Charlotte Osei justified the request to then President Mahama for a new EC office because she said Ghana had been elected to host the headquarters of the Association of African Election Authorities (AAEA) and on the day of making the request she had gone to the presidency with another member of the commission.
Contract & Consultancy
The committee heard that after securing the building, the EC obtained three proposals from three contractors and three consultants and afterwards, Mrs. Charlotte Osei applied to the Public Procurement Authority (PPA) for approval to procure the services through restricted tender on February 18, 2016, which was duly granted on February 29, 2016.
The estimated amount sought by the EC Boss for the contract, which was approved by the PPA, was GH¢98,100 and the authority specifically “requested the chairperson to seek the current approval from the Tender Review Board as per the value of the intended procurement activity after completion of the tendering process.”
According to the committee, on April 16, 2016, the EC Boss again wrote to the PPA for permission to use restricted tender for the procurement of works for the internal partitioning of the new office block and again listed three companies as the suppliers.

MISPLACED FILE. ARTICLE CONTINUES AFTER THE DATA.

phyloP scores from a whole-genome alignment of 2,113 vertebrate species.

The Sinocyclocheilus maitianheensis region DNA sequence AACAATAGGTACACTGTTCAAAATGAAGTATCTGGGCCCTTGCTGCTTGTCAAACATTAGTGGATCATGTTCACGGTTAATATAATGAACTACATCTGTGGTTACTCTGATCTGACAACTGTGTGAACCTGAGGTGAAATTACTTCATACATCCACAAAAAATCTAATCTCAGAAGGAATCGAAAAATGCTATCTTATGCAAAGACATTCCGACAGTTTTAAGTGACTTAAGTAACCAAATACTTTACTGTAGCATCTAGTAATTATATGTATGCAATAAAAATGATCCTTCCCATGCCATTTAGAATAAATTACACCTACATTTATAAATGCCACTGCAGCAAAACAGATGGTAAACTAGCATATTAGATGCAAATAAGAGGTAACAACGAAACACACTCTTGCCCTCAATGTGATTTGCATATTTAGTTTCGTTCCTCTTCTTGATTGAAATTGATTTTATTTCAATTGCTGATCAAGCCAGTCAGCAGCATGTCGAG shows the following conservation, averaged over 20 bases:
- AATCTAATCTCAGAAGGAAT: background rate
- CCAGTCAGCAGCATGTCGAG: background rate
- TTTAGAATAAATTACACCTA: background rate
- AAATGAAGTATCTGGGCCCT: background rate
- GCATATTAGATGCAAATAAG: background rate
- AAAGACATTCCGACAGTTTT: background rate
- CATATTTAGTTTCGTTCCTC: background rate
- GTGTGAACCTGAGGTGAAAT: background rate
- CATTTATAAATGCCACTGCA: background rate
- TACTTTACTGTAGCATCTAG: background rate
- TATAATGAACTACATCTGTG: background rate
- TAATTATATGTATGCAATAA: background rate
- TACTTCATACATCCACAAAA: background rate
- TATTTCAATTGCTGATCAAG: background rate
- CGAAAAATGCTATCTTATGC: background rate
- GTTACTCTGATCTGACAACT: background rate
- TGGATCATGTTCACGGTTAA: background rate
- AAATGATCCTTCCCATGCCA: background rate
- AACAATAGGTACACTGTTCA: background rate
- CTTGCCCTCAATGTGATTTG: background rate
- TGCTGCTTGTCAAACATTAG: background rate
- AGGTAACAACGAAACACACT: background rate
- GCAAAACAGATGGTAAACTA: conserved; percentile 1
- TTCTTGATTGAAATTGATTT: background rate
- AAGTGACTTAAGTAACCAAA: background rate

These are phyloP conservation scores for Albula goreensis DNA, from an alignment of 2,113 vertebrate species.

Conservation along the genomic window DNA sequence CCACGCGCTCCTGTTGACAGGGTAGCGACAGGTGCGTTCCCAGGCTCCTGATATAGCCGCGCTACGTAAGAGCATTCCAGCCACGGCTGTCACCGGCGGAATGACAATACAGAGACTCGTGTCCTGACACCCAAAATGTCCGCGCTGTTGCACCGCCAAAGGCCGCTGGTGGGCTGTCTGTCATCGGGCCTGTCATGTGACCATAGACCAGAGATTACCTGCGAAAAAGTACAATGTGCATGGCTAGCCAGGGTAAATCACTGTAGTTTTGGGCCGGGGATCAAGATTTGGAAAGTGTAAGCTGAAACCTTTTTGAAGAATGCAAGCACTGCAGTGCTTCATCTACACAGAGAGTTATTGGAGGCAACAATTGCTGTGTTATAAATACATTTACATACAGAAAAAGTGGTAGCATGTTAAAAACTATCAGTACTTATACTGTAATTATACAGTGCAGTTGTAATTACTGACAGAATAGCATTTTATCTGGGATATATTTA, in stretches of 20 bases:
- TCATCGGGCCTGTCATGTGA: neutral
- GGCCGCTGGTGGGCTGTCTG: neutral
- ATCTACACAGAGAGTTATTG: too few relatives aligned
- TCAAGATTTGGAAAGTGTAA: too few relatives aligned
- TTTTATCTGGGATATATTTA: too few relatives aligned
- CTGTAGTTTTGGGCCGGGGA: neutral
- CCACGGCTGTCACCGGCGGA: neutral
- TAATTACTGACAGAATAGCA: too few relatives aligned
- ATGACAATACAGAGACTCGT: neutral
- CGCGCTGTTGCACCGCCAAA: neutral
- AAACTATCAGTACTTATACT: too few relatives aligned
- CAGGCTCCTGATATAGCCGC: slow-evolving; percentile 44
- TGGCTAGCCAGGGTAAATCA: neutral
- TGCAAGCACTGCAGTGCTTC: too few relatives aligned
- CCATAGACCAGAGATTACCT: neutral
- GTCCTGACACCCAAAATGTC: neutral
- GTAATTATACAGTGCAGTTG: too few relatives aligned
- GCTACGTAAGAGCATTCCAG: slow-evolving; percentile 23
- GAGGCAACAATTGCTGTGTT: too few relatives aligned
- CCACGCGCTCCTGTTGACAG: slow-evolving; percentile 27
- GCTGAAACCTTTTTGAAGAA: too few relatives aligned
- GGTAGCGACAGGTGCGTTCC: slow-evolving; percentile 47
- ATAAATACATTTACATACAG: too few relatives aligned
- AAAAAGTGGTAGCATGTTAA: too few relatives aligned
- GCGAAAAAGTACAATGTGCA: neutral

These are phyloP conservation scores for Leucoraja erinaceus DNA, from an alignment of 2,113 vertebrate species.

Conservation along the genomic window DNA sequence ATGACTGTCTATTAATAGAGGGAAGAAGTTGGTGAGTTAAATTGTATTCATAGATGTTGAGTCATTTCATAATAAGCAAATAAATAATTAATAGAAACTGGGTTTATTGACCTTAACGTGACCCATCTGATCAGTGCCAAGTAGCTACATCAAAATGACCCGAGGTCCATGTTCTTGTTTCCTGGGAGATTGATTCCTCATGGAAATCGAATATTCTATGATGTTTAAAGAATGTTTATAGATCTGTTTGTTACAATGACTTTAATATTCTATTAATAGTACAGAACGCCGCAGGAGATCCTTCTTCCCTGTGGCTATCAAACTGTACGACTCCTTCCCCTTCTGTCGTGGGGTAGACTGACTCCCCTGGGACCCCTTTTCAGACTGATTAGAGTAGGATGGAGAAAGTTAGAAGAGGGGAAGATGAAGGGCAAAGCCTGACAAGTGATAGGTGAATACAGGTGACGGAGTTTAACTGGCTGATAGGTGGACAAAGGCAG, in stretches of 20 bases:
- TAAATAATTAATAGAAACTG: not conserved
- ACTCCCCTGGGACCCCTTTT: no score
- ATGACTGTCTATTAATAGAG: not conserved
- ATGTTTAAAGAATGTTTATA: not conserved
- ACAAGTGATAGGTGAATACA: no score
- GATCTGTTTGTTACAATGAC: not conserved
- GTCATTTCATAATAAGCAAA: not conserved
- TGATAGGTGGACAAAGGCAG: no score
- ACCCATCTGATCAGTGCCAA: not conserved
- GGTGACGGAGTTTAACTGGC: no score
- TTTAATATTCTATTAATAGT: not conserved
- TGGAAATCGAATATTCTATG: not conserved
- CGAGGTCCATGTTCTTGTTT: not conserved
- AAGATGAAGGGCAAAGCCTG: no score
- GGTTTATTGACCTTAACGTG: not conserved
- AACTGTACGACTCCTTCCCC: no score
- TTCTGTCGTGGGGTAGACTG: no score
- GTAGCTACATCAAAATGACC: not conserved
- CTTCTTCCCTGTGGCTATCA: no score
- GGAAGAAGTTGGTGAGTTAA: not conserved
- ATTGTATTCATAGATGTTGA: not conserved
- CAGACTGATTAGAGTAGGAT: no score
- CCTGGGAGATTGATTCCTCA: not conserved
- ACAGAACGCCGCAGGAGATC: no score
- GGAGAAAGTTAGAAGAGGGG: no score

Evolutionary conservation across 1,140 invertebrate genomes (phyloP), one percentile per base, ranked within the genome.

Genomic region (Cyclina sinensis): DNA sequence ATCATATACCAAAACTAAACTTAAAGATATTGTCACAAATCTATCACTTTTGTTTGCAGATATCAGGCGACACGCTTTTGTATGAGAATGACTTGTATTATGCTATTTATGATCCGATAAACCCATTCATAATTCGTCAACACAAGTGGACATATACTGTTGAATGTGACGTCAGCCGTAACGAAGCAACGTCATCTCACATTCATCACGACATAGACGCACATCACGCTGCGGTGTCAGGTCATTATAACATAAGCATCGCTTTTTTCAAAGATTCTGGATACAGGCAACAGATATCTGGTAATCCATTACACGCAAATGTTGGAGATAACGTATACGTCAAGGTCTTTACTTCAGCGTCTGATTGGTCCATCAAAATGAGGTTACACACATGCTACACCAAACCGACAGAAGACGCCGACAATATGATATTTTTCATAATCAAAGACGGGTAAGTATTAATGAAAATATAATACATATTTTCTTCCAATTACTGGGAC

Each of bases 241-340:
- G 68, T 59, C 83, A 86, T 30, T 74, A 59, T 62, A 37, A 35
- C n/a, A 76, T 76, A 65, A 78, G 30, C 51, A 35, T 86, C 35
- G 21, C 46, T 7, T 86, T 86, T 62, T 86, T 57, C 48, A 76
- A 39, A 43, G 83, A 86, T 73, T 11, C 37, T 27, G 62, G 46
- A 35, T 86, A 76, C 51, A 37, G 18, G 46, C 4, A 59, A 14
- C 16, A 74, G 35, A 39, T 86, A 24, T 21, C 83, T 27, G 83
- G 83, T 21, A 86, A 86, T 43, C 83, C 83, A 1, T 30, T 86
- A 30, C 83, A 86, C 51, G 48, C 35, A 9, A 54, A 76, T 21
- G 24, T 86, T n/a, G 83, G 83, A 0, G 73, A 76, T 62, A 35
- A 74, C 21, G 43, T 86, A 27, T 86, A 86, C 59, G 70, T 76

The committee said the EC boss’s letter had quoted GH¢3,410,268.25 as the estimated cost for the partitioning and the PPA, in a letter dated May 6, 2016, granted the request and in so doing even referred to the EC as Ghana Publishing Company Limited in an apparent error, adding “this letter specifically advised that the procurement activity should be done with the current approval of the appropriate Tender Review Board regarding the value of the activity after tendering process.”
However, the committee said on Page 27 that “evidence before the committee revealed that the two contracts for the partitioning of the new office block and the contract for the consultancy service were not put before the Entity Tender Committee as created by the Public Procurement Act and the internal procurement procedures of the EC.”
The contract for partitioning was estimated at GH¢3,410,263.25 but the sacked EC boss ended up awarding it to a private firm called Messrs Inocon at GH¢3,976,244.33.